Have no doubt, Iowa's Megan Gustafson will take you to school.

She's been doing it to opponents all season; it's why she entered last weekend's games leading the nation in scoring across all divisions, at 27.3 points per game, for the second year in a row. The native of Port Wing, Wis., is shooting 70.9 percent from the field, also tops in Division I, which is all the more impressive considering she had attempted 78 more field goals than anyone else ranked in the top 10.

Don't forget that she's also fourth in the nation with 13.0 rebounds per game and has 23 double-doubles. But it's the scoring that has brought her national recognition.

And if you ask how it is that the 6-foot-3 senior forward so rarely misses even though teams have had almost four years to figure out how to stop her, the answer probably comes down to school, too. As in elementary school: That's when Gustafson learned to love the old-school drill that made her the scorer she is today.

"She does the Mikan drill," Iowa coach Lisa Bluder said recently, "which every post player in America grew up doing, and she does it with two basketballs, and she does it better than anyone I've ever seen do it in my life. She does it all the time."

The Mikan drill - invented in the 1940s by two Hall of Famers, center George Mikan and coach Ray Meyer, at DePaul University - involves a player standing under the basket, laying the ball up with her right hand, rebounding the ball with her left, then laying it up with her left and rebounding with her right, and so on.

Gustafson does hers with a twist, adding an extra ball so she's rebounding and making layups with both hands at the same time.

"It's definitely one of my favorite drills; it's where I get my confidence from at the rim," Gustafson said. "I like to see how fast I can get it going. It helps me see different angles and get my shot up quick."

It's a simple exercise, but then again, few players have weaponized simplicity the way Gustafson has in the past two years.

A graduate of South Shore High School, Gustafson grew up in a family of post players. She has not followed the fashion among modern bigs to step out and shoot 3-pointers, having attempted one all season, which is one more than she shot last year.

Rather, Gustafson has led Iowa (21-5 overall, 12-3 Big Ten) to a tie for first in the conference standings with Maryland by being really good at a few key things. She likes to dart to the low post, catch inside, then turn and shoot before anyone has time to get near her.

That style of play has made for a successful marriage of player and program. Bluder, who is in her 19th season in Iowa City, stresses teamwork and humility in her program above almost all else. (The Hawkeyes sit second in the country in assists.) She discovered Gustafson, who was part of a graduating class of 11 at her public high school, at a state tournament and recruited her by building a strong relationship with her, plain and simple.

"She was a pretty darn good post player who could run the floor and didn't mind contact, and those are hard to find," Bluder said. "It was about relationships and trust. Saying, 'Come here and we're going to make you a star' probably would have turned Megan off, to be quite honest. She's a team player. It's funny; we'd talk to her dad, and he'd say, 'Well, we were just hoping she was going to get to play a little!' That was their kind of mentality. It matched ours on court. It's always kind of been our philosophy - like, you need four good post moves. You don't need to have 20 post moves. I think some people try to be a jack of all trades and master of none."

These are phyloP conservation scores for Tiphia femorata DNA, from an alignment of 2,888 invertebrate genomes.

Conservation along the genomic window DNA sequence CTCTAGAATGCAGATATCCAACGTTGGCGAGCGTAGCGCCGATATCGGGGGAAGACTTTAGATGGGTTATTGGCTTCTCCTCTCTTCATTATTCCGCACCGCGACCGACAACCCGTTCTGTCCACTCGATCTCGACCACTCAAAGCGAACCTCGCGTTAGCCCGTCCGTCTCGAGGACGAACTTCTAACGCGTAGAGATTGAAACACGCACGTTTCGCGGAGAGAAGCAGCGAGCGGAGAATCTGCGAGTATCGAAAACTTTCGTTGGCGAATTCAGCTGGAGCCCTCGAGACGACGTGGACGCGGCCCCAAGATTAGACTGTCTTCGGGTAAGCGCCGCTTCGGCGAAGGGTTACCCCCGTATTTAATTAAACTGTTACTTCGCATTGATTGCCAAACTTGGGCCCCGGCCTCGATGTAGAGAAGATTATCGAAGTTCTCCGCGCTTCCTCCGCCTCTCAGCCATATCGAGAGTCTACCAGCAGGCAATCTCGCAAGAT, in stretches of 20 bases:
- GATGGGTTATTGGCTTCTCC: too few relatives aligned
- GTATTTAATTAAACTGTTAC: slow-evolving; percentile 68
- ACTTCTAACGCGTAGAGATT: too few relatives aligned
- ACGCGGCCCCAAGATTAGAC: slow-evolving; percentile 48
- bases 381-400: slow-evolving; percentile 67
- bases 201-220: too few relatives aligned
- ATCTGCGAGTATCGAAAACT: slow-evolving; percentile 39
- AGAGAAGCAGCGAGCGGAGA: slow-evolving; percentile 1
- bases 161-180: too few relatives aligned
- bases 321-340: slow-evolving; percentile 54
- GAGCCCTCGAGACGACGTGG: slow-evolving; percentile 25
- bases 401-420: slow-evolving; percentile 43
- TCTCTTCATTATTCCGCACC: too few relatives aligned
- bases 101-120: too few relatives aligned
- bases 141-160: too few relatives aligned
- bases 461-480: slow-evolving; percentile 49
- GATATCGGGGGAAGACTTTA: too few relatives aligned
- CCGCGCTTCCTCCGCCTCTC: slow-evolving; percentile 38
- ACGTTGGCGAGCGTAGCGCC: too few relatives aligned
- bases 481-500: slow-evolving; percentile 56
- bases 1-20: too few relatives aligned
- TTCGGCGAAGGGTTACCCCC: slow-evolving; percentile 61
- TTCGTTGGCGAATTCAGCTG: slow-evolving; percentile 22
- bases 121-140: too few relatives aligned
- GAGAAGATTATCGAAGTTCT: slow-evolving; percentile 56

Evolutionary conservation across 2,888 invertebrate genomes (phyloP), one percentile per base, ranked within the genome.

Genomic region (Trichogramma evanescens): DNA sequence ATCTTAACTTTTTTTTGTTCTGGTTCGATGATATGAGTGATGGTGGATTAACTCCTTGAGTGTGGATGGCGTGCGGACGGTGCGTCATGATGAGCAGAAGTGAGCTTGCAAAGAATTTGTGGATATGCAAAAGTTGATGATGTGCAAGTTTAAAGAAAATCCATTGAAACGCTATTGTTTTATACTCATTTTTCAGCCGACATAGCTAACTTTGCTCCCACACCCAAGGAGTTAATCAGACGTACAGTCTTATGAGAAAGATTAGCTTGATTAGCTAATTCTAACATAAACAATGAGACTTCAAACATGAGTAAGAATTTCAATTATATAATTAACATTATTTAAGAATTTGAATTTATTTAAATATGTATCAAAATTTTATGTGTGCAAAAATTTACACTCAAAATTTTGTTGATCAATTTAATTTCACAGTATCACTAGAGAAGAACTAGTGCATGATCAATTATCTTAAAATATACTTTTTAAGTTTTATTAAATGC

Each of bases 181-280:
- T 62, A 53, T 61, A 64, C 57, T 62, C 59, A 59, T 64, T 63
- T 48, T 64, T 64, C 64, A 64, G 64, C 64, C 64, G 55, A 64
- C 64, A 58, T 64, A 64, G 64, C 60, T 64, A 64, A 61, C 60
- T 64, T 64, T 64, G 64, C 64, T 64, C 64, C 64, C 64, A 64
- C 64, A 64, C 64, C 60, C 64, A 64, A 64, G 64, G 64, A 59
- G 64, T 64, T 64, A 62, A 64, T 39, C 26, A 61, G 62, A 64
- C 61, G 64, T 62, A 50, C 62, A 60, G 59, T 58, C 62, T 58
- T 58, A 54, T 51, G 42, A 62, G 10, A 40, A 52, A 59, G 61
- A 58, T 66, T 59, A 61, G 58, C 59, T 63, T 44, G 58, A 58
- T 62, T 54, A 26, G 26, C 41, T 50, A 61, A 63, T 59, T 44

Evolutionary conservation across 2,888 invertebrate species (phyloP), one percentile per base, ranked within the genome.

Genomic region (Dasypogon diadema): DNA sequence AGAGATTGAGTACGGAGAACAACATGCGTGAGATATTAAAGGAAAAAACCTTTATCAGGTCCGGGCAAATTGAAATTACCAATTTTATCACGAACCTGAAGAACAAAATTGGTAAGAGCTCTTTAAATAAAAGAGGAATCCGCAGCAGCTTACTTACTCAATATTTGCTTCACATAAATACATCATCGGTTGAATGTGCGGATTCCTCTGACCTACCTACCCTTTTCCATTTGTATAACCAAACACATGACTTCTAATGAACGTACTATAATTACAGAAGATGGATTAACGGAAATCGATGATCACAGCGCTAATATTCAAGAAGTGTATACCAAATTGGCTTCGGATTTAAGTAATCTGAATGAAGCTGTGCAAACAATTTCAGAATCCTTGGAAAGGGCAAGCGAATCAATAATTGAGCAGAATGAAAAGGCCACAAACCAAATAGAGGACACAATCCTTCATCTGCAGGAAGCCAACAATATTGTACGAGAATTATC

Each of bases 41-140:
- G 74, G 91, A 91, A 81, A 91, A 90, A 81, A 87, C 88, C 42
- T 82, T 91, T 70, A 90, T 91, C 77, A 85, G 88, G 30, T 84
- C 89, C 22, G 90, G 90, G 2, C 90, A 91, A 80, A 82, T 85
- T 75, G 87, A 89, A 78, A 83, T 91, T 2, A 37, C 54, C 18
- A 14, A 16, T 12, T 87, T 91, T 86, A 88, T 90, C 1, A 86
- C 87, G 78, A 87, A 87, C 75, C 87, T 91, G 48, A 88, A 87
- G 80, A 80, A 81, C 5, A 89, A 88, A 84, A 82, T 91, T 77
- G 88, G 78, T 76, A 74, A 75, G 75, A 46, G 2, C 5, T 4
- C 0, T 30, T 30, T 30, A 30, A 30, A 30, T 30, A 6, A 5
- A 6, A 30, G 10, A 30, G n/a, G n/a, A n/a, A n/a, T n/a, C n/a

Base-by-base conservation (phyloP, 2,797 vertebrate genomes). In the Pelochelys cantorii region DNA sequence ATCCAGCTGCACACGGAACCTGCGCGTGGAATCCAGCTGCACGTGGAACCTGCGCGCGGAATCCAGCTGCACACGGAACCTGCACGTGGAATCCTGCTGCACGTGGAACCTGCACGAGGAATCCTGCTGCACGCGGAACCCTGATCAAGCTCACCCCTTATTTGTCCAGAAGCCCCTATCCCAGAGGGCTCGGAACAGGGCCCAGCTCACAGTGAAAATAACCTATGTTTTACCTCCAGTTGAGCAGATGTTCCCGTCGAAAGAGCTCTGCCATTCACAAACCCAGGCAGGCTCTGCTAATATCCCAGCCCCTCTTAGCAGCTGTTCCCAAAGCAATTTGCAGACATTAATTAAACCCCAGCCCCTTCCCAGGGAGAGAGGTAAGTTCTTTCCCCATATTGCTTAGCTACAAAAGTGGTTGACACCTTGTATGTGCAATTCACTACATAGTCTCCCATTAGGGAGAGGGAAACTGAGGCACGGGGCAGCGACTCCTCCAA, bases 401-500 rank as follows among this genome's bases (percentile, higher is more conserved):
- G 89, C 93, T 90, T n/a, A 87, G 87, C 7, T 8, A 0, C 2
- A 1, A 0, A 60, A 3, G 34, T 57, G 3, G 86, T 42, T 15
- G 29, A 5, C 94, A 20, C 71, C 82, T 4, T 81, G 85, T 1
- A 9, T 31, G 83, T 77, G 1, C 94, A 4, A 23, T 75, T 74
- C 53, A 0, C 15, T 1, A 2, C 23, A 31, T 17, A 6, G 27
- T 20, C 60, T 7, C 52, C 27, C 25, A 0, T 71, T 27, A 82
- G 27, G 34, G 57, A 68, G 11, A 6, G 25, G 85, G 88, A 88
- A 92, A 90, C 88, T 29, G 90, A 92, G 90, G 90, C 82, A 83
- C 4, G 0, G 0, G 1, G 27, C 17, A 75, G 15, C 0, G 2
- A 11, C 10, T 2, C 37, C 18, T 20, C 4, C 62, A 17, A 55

Gustafson made a leap between her sophomore and junior years. Last season, she led Division I at 25.7 points per game and became the second women's college player in the past 10 years to average at least 24 points and 12 rebounds, after WNBA star Chiney Ogwumike did it at Stanford.

The answer to dealing with such an efficient shooter seems to lie in keeping the ball out of Gustafson's hands as much as possible, which is easier said than done. Michigan, one of three Big Ten teams to beat Iowa this season, was able to frustrate Gustafson on defense even though the Wolverines allowed her to score 27 points on 14 shots.

"She's strong, she's physical, and she can shoot through people," Michigan coach Kim Barnes Arico said. "We tried to throw an extra body around her early. . . . It's important to catch her at the foul line and start bumping her there. If you let her go to the block on you, I think it's over."

Gustafson has grown in the past year; a lefty, she has become more confident using her right hand. After Bluder sat her down in the offseason and let her know it would be OK if she didn't top the numbers she put up her junior year, Gustafson worked to add a midrange jumper to her repertoire.

Gustafson didn't want to deviate from her game too much, but being able to step out to the free-throw line was just enough to make sure she kept improving.

"I told her she couldn't top her junior year," Bluder said. "It's so funny now; our expectations are off the charts for her and really are unrealistic. She'll miss three shots in a game, and we'll be like, 'What's wrong?' It's kind of a shame. You start getting used to greatness."